Subsequent to the annexation of Sindh (1843) the Indus Steam Flotilla was established. It served as the main medium of transportation between the port of Karachi and the north until 1878 when it was replaced by the faster Indus Valley State Railway (IVSR). This line ran north from Kotri (the connection between Karachi and Kotri was called "Scinde Railway") along the right bank of the Indus through to the station of Ruk, fifty-five kilometres northeast of Larkana. Now this was before the Indus had been bridged between . Consequently Ruk was to take not only the traffic coming up from Karachi, but also that arriving from the north and transferring at Rohri across the Indus by ferry. At Ruk the Kandahar State Railway was to take off, make its way to Kandahar via Quetta and Chaman. From there it was to skirt the high mountain ranges of central Afghanistan in a giant arc first west and then north to connect with Kushka, the terminus at the bottom of the Bokhara-Merv section.
In those days men and women of the Raj who had made the dreadful sea journey from Southampton to Karachi or Bombay would have been positively thrilled at the idea of getting on a train at, say, Lahore, Karachi or Delhi and three weeks later disembarking at Victoria Station in London. This journey through the cooler northern latitudes would have had a definite edge over the pestilential heat and humidity of a voyage in southern seas. Strategists, on the other hand, would have dwelt ad nauseum on the need for a rail link between the marts of Central Asia and the ports of Karachi or Bombay. The catch phrase then would have been "access to the warm waters of the Indian Ocean." Indeed, even today, half-baked strategists carry on drivelling about the importance of a rail link between Pakistan and the Central Asiatic network.
Unfortunately for this ignorant lot, the Iranians seeing us Pakistanis engaged only in pleonastic inactivity went on ahead as little as two years ago and extended their line from Meshed to Serakhs in Turkmenistan. And so if the Central Asian states need access to the hackneyed "warm waters," it is provided by Iranian ports in the Gulf. The railway through anachronistic, barbaric Afghanistan has been killed in the dark womb of bureaucratic planning and by a war that is remarkable only for the greed and savagery of the protagonists. With it has died the romantic connection between Pakistan's ports and Central Asiatic cities.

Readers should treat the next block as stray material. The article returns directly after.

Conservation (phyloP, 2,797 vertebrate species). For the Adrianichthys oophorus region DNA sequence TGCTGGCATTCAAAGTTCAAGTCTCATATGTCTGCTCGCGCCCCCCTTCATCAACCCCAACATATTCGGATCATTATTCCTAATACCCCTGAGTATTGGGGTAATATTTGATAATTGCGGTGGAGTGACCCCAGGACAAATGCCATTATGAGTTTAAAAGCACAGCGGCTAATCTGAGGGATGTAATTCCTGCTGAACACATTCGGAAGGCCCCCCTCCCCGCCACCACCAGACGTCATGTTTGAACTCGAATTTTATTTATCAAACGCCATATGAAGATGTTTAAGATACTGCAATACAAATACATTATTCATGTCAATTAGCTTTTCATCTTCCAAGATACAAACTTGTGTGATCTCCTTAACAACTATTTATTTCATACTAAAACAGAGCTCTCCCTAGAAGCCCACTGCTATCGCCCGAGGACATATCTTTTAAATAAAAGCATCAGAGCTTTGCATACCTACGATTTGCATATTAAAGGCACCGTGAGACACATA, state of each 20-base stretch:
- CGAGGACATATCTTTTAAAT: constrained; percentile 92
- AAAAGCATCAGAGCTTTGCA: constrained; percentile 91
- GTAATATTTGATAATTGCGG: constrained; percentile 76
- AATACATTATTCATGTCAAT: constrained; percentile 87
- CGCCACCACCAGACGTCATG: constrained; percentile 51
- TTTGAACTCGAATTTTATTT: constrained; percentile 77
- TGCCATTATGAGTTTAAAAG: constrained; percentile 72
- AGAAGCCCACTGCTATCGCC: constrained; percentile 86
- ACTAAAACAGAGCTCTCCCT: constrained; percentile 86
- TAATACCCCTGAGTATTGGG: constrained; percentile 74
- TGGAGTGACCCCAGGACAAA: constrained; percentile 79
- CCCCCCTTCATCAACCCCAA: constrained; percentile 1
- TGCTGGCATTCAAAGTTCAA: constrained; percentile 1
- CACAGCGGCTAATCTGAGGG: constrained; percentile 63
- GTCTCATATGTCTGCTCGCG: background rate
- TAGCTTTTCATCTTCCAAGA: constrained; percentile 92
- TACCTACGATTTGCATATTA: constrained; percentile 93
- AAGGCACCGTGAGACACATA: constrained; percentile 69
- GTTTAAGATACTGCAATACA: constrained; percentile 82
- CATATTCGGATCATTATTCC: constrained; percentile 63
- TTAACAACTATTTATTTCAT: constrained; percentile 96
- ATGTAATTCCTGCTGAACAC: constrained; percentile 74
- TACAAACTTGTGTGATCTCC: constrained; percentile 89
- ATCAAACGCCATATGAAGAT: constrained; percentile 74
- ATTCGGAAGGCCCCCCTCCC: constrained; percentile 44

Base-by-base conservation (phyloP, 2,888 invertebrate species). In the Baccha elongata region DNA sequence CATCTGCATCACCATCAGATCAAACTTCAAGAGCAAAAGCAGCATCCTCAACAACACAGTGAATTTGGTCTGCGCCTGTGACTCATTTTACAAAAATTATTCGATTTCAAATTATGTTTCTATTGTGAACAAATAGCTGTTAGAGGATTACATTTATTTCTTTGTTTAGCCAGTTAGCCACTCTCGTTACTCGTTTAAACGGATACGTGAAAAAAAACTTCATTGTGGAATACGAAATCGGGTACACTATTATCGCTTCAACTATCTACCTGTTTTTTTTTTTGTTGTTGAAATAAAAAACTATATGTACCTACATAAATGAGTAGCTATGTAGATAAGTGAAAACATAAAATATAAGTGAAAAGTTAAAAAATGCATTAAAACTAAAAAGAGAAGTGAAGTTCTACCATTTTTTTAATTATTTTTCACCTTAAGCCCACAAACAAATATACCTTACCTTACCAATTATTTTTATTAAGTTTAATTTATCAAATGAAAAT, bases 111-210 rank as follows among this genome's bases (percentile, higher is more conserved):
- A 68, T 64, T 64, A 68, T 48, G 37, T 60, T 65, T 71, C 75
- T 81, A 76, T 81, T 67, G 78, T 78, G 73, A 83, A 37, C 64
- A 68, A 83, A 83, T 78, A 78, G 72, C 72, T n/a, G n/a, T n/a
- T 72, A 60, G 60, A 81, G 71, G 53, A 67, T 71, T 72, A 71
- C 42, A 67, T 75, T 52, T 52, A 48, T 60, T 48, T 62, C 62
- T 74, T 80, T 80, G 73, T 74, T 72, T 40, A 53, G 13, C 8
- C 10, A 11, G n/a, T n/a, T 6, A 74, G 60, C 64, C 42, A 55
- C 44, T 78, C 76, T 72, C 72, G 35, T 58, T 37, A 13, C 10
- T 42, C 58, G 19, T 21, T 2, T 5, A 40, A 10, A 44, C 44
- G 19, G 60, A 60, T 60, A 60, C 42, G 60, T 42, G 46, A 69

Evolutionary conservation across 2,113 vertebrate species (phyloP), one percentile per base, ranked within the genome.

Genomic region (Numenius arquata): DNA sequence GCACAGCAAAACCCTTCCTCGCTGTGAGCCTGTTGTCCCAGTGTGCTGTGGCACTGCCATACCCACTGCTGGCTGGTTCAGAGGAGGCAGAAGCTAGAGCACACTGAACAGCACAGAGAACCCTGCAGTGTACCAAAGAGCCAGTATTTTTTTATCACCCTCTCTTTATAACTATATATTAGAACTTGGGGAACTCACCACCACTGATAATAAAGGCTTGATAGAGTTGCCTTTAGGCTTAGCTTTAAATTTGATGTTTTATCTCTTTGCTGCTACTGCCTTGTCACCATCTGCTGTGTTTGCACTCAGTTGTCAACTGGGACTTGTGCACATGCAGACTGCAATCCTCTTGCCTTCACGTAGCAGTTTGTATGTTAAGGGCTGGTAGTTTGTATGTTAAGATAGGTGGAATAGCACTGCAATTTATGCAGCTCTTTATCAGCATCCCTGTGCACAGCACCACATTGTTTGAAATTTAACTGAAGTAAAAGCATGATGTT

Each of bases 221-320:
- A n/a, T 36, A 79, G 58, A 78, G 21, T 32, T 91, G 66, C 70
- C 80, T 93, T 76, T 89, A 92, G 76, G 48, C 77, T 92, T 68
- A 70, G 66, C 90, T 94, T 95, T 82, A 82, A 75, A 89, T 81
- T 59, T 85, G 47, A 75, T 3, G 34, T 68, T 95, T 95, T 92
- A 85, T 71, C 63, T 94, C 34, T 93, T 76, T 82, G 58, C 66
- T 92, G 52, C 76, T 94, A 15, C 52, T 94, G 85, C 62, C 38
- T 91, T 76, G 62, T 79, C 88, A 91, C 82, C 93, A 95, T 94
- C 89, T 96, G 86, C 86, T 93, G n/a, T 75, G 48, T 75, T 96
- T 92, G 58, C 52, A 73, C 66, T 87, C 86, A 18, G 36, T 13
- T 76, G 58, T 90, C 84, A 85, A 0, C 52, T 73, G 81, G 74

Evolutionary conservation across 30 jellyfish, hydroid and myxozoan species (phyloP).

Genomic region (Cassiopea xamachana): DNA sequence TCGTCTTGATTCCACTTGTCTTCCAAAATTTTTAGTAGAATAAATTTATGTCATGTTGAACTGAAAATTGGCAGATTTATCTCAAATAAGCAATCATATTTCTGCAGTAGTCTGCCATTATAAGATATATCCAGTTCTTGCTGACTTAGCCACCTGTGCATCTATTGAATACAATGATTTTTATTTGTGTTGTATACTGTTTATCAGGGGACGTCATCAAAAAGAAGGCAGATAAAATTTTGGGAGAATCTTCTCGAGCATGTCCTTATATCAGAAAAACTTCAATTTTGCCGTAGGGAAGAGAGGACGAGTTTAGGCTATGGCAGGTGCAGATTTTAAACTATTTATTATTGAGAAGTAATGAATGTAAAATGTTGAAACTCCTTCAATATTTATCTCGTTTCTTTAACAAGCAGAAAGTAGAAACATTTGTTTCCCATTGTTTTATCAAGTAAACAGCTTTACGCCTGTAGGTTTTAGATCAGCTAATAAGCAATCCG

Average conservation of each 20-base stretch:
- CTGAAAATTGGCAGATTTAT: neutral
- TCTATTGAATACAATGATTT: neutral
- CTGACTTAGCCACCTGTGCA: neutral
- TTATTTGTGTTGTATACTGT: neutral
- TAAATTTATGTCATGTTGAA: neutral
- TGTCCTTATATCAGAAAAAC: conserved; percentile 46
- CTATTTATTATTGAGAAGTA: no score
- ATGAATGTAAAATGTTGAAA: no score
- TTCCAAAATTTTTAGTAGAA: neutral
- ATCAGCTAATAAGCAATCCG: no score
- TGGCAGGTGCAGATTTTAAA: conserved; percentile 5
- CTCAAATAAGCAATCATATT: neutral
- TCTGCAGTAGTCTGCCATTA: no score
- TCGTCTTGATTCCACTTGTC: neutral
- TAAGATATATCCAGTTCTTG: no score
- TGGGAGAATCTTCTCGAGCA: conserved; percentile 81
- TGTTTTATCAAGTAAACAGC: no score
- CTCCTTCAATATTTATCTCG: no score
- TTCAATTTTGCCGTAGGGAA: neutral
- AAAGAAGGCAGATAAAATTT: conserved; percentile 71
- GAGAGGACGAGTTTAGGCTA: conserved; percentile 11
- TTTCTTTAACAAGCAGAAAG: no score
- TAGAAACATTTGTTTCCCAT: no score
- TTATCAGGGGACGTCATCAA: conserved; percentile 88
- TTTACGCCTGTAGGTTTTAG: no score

But in the heady days of the 1870s the prospect of this railway would have animated the conversation at many a Victorian dinner table. And so in October 1879 when work began on the connection running northwest from Ruk to Quetta, many railway enthusiasts would have seen the beginning of the dream coming true. At that time, however, there was no railway station building. That was to come in 1898; a full century before my visit.
But the line deceived its own name - Kandahar State Railway, for it never reached that city. Having started five hundred and sixteen kilometres away at Ruk, the line terminates at Chaman, a forgotten and forlorn frontier town plonked in the middle of a vast, dusty landscape. There the station is but a short walk from the boundary between Pakistan and Afghanistan; and Kandahar is yet sixty kilometres away. The first damper on the effort to take the line any farther came in 1878 when the Second Afghan War broke out. In desperation KSR inched its way northwest from Ruk, and in those thrilling times Ruk saw the only excitement in its life. Here was established one great dump of material and equipment: sleepers of timber and cast iron, steel rails, cranes, tents and food. And men of nationalities as diverse as could be imagined came to work on this line: Punjabi, Baloch, Sindhi, Pathan, Tamil, Bengali, Kashmiri, Welsh, Irish, English, Scottish. By the time the war had come to an end three years later, focus shifted. And the railway line whose ambition had been to reach across the Eurasian land mass to England did not go any farther than Chaman.